Wet-Togetherness [3]—Flushing: Hao Pei Chu and Liam Young presented by Shanghai Biennale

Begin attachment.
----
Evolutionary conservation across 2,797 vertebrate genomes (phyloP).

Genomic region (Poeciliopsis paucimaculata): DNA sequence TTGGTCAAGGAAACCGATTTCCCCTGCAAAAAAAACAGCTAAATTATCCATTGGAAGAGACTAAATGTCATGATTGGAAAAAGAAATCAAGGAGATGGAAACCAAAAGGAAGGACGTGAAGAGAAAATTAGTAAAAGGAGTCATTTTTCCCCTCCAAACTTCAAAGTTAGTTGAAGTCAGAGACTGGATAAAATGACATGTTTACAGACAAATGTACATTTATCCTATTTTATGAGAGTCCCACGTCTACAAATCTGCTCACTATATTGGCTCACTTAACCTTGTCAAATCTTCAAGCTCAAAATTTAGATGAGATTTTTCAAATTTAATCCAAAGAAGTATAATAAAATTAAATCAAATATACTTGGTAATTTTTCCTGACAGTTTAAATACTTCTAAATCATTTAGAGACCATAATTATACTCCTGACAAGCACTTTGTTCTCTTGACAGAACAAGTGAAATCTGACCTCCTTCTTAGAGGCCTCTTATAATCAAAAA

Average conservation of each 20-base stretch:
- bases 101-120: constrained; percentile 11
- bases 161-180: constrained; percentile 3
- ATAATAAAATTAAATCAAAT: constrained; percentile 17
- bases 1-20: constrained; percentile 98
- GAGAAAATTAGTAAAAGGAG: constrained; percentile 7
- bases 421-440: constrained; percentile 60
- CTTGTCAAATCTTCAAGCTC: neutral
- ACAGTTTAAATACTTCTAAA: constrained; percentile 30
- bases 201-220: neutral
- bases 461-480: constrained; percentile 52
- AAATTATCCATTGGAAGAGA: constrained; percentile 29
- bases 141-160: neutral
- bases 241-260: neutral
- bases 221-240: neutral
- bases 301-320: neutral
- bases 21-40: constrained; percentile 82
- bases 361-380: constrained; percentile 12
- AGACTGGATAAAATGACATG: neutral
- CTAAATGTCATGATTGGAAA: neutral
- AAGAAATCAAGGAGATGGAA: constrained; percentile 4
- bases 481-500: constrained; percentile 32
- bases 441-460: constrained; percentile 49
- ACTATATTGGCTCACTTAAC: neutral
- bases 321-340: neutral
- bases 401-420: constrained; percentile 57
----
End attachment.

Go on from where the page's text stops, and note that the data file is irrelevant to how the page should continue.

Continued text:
Bodies exceed humanity. They remind us that we are part of something vaster—and smaller—more complex, more connected than our mere existence as an atomized species. Our bodies, and bodies in general, are composed out of heterogeneity and multitudes. All bodies are wet collective bodies, defined by how they link to other bodies, places, environments, technologies. Think of breathing, clogging, decomposing, discharging, flushing, lubricating, melting, menstruating, transfusing. Bodies exist as trans- and extra-territorial beings. They live in hybridity. This porous condition produces a planetary wet-togetherness, a “commoning” force that constitutes all bodies as collective hydro-subjects. Wet-Togetherness is a collaboration between e-flux and the 13th Shanghai Biennale, Bodies of Water, curated by Andrés Jaque, Marina Otero Verzier, Lucia Pietroiusti, Filipa Ramos and YOU Mi, and organized and promoted by the Power Station of Art. It consists on 9 sound pieces in which 21 artists, activists and researchers enact aqueousness through sound. The series has been edited by José Luis Espejo and Rubén Coll with the sound design of Tomoko Sauvage, coordination by Roberto González García, and locutions by Yang Yang. Episode 3. Flushing: Hao Pei Chu and Liam Young Pipes connect our bodies with larger ecosystems. They help dispose of and relocate sewage while sustaining the image of its disappearance. Pipes enact the apparent separation between humans and their waste. They are part of the physiological trait, for they help us get rid of that which we no longer want to recognize as ours.   Image: Paula Vilaplana de Miguel.

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